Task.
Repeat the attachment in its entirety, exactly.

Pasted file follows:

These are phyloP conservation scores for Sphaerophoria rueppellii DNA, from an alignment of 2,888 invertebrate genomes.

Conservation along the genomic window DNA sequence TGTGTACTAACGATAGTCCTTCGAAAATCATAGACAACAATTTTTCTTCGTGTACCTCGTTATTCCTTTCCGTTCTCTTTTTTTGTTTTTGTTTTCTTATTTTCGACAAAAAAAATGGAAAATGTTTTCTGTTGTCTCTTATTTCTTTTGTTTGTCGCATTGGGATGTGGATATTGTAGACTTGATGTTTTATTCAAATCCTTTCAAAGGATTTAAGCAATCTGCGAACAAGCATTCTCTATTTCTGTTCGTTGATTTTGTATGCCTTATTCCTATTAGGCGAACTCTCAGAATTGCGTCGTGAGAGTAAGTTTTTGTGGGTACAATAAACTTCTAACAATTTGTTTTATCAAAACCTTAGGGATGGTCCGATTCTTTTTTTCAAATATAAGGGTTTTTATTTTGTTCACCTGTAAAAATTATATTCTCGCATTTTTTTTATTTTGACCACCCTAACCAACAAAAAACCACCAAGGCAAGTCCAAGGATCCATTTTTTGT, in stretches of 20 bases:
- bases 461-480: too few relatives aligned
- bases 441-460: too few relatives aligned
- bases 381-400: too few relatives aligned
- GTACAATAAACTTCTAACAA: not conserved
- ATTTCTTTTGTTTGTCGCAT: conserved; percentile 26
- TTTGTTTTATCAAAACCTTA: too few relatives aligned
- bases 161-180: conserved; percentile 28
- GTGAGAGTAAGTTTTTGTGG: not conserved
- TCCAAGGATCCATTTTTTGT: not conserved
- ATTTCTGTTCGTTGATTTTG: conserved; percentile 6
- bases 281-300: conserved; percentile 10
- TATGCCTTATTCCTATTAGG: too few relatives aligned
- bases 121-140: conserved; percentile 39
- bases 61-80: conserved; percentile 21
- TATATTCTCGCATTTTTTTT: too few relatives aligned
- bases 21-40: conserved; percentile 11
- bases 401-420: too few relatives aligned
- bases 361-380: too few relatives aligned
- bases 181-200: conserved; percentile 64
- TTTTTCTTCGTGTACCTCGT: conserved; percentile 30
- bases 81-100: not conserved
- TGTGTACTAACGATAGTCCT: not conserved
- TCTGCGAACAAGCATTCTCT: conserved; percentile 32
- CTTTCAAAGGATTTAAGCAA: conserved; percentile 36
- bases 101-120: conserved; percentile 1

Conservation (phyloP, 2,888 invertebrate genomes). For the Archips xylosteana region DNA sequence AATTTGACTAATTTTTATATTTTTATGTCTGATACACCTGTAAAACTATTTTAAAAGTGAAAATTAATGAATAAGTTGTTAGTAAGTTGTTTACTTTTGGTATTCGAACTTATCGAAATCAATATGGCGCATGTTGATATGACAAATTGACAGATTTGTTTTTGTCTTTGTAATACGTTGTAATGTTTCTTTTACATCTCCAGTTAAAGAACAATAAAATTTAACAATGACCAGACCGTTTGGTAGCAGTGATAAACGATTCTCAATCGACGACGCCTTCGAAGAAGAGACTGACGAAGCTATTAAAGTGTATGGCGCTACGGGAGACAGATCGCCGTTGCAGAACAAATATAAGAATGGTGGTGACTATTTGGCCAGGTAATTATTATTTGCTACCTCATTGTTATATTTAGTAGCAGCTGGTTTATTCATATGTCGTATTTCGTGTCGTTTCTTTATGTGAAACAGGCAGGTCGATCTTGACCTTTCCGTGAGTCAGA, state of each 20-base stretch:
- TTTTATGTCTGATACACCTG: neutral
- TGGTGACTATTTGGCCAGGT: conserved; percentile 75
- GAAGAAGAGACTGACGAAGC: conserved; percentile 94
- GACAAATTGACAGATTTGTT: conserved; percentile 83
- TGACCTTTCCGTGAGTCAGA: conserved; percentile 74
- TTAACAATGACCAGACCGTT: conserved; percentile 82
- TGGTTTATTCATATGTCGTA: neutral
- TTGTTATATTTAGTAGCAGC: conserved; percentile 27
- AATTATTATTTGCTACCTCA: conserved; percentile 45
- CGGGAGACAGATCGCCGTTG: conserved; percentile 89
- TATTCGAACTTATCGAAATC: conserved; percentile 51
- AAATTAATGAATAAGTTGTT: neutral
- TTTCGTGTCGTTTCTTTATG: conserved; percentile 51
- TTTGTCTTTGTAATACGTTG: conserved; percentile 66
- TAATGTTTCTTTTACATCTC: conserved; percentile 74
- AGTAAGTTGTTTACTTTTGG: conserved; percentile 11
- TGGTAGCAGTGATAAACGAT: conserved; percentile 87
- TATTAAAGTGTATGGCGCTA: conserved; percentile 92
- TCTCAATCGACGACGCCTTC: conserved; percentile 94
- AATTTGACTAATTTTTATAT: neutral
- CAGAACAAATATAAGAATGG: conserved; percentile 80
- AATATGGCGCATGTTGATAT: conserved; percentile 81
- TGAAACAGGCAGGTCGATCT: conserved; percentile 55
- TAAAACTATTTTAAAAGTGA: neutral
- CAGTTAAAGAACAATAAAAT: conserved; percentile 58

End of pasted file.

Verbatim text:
These are phyloP conservation scores for Sphaerophoria rueppellii DNA, from an alignment of 2,888 invertebrate genomes.

Conservation along the genomic window DNA sequence TGTGTACTAACGATAGTCCTTCGAAAATCATAGACAACAATTTTTCTTCGTGTACCTCGTTATTCCTTTCCGTTCTCTTTTTTTGTTTTTGTTTTCTTATTTTCGACAAAAAAAATGGAAAATGTTTTCTGTTGTCTCTTATTTCTTTTGTTTGTCGCATTGGGATGTGGATATTGTAGACTTGATGTTTTATTCAAATCCTTTCAAAGGATTTAAGCAATCTGCGAACAAGCATTCTCTATTTCTGTTCGTTGATTTTGTATGCCTTATTCCTATTAGGCGAACTCTCAGAATTGCGTCGTGAGAGTAAGTTTTTGTGGGTACAATAAACTTCTAACAATTTGTTTTATCAAAACCTTAGGGATGGTCCGATTCTTTTTTTCAAATATAAGGGTTTTTATTTTGTTCACCTGTAAAAATTATATTCTCGCATTTTTTTTATTTTGACCACCCTAACCAACAAAAAACCACCAAGGCAAGTCCAAGGATCCATTTTTTGT, in stretches of 20 bases:
- bases 461-480: too few relatives aligned
- bases 441-460: too few relatives aligned
- bases 381-400: too few relatives aligned
- GTACAATAAACTTCTAACAA: not conserved
- ATTTCTTTTGTTTGTCGCAT: conserved; percentile 26
- TTTGTTTTATCAAAACCTTA: too few relatives aligned
- bases 161-180: conserved; percentile 28
- GTGAGAGTAAGTTTTTGTGG: not conserved
- TCCAAGGATCCATTTTTTGT: not conserved
- ATTTCTGTTCGTTGATTTTG: conserved; percentile 6
- bases 281-300: conserved; percentile 10
- TATGCCTTATTCCTATTAGG: too few relatives aligned
- bases 121-140: conserved; percentile 39
- bases 61-80: conserved; percentile 21
- TATATTCTCGCATTTTTTTT: too few relatives aligned
- bases 21-40: conserved; percentile 11
- bases 401-420: too few relatives aligned
- bases 361-380: too few relatives aligned
- bases 181-200: conserved; percentile 64
- TTTTTCTTCGTGTACCTCGT: conserved; percentile 30
- bases 81-100: not conserved
- TGTGTACTAACGATAGTCCT: not conserved
- TCTGCGAACAAGCATTCTCT: conserved; percentile 32
- CTTTCAAAGGATTTAAGCAA: conserved; percentile 36
- bases 101-120: conserved; percentile 1

Conservation (phyloP, 2,888 invertebrate genomes). For the Archips xylosteana region DNA sequence AATTTGACTAATTTTTATATTTTTATGTCTGATACACCTGTAAAACTATTTTAAAAGTGAAAATTAATGAATAAGTTGTTAGTAAGTTGTTTACTTTTGGTATTCGAACTTATCGAAATCAATATGGCGCATGTTGATATGACAAATTGACAGATTTGTTTTTGTCTTTGTAATACGTTGTAATGTTTCTTTTACATCTCCAGTTAAAGAACAATAAAATTTAACAATGACCAGACCGTTTGGTAGCAGTGATAAACGATTCTCAATCGACGACGCCTTCGAAGAAGAGACTGACGAAGCTATTAAAGTGTATGGCGCTACGGGAGACAGATCGCCGTTGCAGAACAAATATAAGAATGGTGGTGACTATTTGGCCAGGTAATTATTATTTGCTACCTCATTGTTATATTTAGTAGCAGCTGGTTTATTCATATGTCGTATTTCGTGTCGTTTCTTTATGTGAAACAGGCAGGTCGATCTTGACCTTTCCGTGAGTCAGA, state of each 20-base stretch:
- TTTTATGTCTGATACACCTG: neutral
- TGGTGACTATTTGGCCAGGT: conserved; percentile 75
- GAAGAAGAGACTGACGAAGC: conserved; percentile 94
- GACAAATTGACAGATTTGTT: conserved; percentile 83
- TGACCTTTCCGTGAGTCAGA: conserved; percentile 74
- TTAACAATGACCAGACCGTT: conserved; percentile 82
- TGGTTTATTCATATGTCGTA: neutral
- TTGTTATATTTAGTAGCAGC: conserved; percentile 27
- AATTATTATTTGCTACCTCA: conserved; percentile 45
- CGGGAGACAGATCGCCGTTG: conserved; percentile 89
- TATTCGAACTTATCGAAATC: conserved; percentile 51
- AAATTAATGAATAAGTTGTT: neutral
- TTTCGTGTCGTTTCTTTATG: conserved; percentile 51
- TTTGTCTTTGTAATACGTTG: conserved; percentile 66
- TAATGTTTCTTTTACATCTC: conserved; percentile 74
- AGTAAGTTGTTTACTTTTGG: conserved; percentile 11
- TGGTAGCAGTGATAAACGAT: conserved; percentile 87
- TATTAAAGTGTATGGCGCTA: conserved; percentile 92
- TCTCAATCGACGACGCCTTC: conserved; percentile 94
- AATTTGACTAATTTTTATAT: neutral
- CAGAACAAATATAAGAATGG: conserved; percentile 80
- AATATGGCGCATGTTGATAT: conserved; percentile 81
- TGAAACAGGCAGGTCGATCT: conserved; percentile 55
- TAAAACTATTTTAAAAGTGA: neutral
- CAGTTAAAGAACAATAAAAT: conserved; percentile 58